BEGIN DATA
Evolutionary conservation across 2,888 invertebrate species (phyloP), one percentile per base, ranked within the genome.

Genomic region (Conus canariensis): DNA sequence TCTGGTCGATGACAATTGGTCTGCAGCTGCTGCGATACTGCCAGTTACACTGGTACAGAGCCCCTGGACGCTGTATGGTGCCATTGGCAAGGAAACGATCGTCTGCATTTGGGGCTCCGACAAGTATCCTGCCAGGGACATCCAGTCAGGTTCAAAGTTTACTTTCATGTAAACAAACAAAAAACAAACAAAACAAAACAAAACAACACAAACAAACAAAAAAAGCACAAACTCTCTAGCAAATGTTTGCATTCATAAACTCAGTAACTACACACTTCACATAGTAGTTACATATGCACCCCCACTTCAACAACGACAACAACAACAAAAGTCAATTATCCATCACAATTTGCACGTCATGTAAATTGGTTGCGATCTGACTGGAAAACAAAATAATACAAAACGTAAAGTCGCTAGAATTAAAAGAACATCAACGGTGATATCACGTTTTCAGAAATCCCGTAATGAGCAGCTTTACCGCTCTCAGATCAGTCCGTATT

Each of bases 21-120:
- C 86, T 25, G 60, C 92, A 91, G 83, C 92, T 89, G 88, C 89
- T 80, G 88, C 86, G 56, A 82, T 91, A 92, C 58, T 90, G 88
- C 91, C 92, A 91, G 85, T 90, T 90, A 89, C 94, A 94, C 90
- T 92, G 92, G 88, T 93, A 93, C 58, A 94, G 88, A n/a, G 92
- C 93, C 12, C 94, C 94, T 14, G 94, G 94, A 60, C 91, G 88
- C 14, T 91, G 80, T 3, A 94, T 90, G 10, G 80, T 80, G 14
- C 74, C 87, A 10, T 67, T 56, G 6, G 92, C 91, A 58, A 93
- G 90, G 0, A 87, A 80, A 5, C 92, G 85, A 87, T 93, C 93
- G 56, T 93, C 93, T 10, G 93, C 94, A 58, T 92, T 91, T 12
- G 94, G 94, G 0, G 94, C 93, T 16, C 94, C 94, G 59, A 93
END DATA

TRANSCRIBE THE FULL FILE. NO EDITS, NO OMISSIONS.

Evolutionary conservation across 2,888 invertebrate species (phyloP), one percentile per base, ranked within the genome.

Genomic region (Conus canariensis): DNA sequence TCTGGTCGATGACAATTGGTCTGCAGCTGCTGCGATACTGCCAGTTACACTGGTACAGAGCCCCTGGACGCTGTATGGTGCCATTGGCAAGGAAACGATCGTCTGCATTTGGGGCTCCGACAAGTATCCTGCCAGGGACATCCAGTCAGGTTCAAAGTTTACTTTCATGTAAACAAACAAAAAACAAACAAAACAAAACAAAACAACACAAACAAACAAAAAAAGCACAAACTCTCTAGCAAATGTTTGCATTCATAAACTCAGTAACTACACACTTCACATAGTAGTTACATATGCACCCCCACTTCAACAACGACAACAACAACAAAAGTCAATTATCCATCACAATTTGCACGTCATGTAAATTGGTTGCGATCTGACTGGAAAACAAAATAATACAAAACGTAAAGTCGCTAGAATTAAAAGAACATCAACGGTGATATCACGTTTTCAGAAATCCCGTAATGAGCAGCTTTACCGCTCTCAGATCAGTCCGTATT

Each of bases 21-120:
- C 86, T 25, G 60, C 92, A 91, G 83, C 92, T 89, G 88, C 89
- T 80, G 88, C 86, G 56, A 82, T 91, A 92, C 58, T 90, G 88
- C 91, C 92, A 91, G 85, T 90, T 90, A 89, C 94, A 94, C 90
- T 92, G 92, G 88, T 93, A 93, C 58, A 94, G 88, A n/a, G 92
- C 93, C 12, C 94, C 94, T 14, G 94, G 94, A 60, C 91, G 88
- C 14, T 91, G 80, T 3, A 94, T 90, G 10, G 80, T 80, G 14
- C 74, C 87, A 10, T 67, T 56, G 6, G 92, C 91, A 58, A 93
- G 90, G 0, A 87, A 80, A 5, C 92, G 85, A 87, T 93, C 93
- G 56, T 93, C 93, T 10, G 93, C 94, A 58, T 92, T 91, T 12
- G 94, G 94, G 0, G 94, C 93, T 16, C 94, C 94, G 59, A 93